Published: Sat, August 17, 2019
Global News | By Blake Casey

Rajnath Singh hints at nuclear war amid hightened tensions with Pakistan

Rajnath Singh hints at nuclear war amid hightened tensions with Pakistan

Defence Minister Rajnath Singh on Friday said that India follows "no first use" policy regarding nuclear weapons but said what would happen in future will depend on "circumstances".

India brought out its nuclear doctrine in 1999, declaring a no first use policy-that is, it would not be the first to launch a nuclear weapon, but retained the right to retaliate in response to an atomic strike.

Pakistan has been criticised for loose talk on nuclear weapons.

Over the next decade or so, it managed to convince an initially doubtful world, that the latest official nuclear power was not "mad, bad and dangerous" and was as responsible as the select few other nations with nuclear capability. It is this open-endedness of "intentions" in the second half of his comment on India's nuclear doctrine that could be taken advantage of by those wishing to paint the "responsible nuclear State" as showing signs of irresponsibility. "What happens in the future depends on the circumstances", he said.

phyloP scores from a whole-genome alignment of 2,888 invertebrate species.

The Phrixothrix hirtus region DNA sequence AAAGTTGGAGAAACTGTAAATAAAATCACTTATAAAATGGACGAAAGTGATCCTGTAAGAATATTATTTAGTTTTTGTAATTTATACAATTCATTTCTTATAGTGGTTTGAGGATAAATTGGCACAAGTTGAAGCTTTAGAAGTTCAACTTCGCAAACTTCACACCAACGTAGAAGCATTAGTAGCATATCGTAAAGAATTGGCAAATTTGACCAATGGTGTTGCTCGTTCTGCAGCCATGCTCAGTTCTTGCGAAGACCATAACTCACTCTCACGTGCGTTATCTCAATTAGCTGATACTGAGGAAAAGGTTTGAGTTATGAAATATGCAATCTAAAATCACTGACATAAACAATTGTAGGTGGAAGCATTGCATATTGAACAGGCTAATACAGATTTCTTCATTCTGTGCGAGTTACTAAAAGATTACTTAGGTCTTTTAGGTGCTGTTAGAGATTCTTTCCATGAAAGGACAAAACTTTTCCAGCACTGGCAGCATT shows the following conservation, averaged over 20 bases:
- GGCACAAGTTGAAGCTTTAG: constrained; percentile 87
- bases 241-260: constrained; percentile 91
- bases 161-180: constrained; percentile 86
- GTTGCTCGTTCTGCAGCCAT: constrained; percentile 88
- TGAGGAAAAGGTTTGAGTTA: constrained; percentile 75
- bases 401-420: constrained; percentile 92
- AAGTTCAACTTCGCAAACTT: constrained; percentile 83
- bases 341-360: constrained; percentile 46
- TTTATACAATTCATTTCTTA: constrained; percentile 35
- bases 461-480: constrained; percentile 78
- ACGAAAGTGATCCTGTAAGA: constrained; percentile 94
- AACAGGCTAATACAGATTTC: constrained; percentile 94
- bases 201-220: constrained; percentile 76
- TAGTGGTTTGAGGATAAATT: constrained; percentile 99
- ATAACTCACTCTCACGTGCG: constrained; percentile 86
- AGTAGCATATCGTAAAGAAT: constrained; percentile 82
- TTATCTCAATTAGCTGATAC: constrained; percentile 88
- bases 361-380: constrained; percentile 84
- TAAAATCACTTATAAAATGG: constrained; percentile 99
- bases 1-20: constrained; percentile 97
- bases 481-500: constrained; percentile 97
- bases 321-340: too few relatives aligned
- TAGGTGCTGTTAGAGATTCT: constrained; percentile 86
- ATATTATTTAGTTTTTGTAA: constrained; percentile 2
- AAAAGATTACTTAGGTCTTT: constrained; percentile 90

"Pokhran is the area which witnessed (Vajpayee's) firm resolve to make India a nuclear power and yet remain firmly committed to the doctrine of 'No First Use",' Singh wrote. Singh's statements might be a signal that India will not succumb to nuclear blackmail or the view in Pakistan that its nuclear arsenal will deter New Delhi from using its conventional forces.

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This is not the first time that the Modi government has made a statement regarding its nuclear policy. "Singh is just saying what many, especially China and Pakistan, already believe".

Pakistani Foreign Minister Shah Mehmood Qureshi gives a press conference at the Foreign Ministry in Islamabad on August 16, 2019.

Pakistan will continue to maintain a credible minimum deterrence posture. There has been a debate of sorts within the government about relaxing the no-first-use policy.

Withdrawing the NFU policy, which Mr Singh hinted at, would be meaningless and would make no difference to Pakistan because Pakistani strategists do not believe in it in the first place.

However, in a speech at the National Defence College on October 21, 2010 by India's then National Security Advisor, Shivshankar Menon, the wording was changed from "no first use" to "no first use against non-nuclear weapon states". Singh's statement is full of significance and any move of India in the context is akin to completely re-calibrating the nuclear doctrine.

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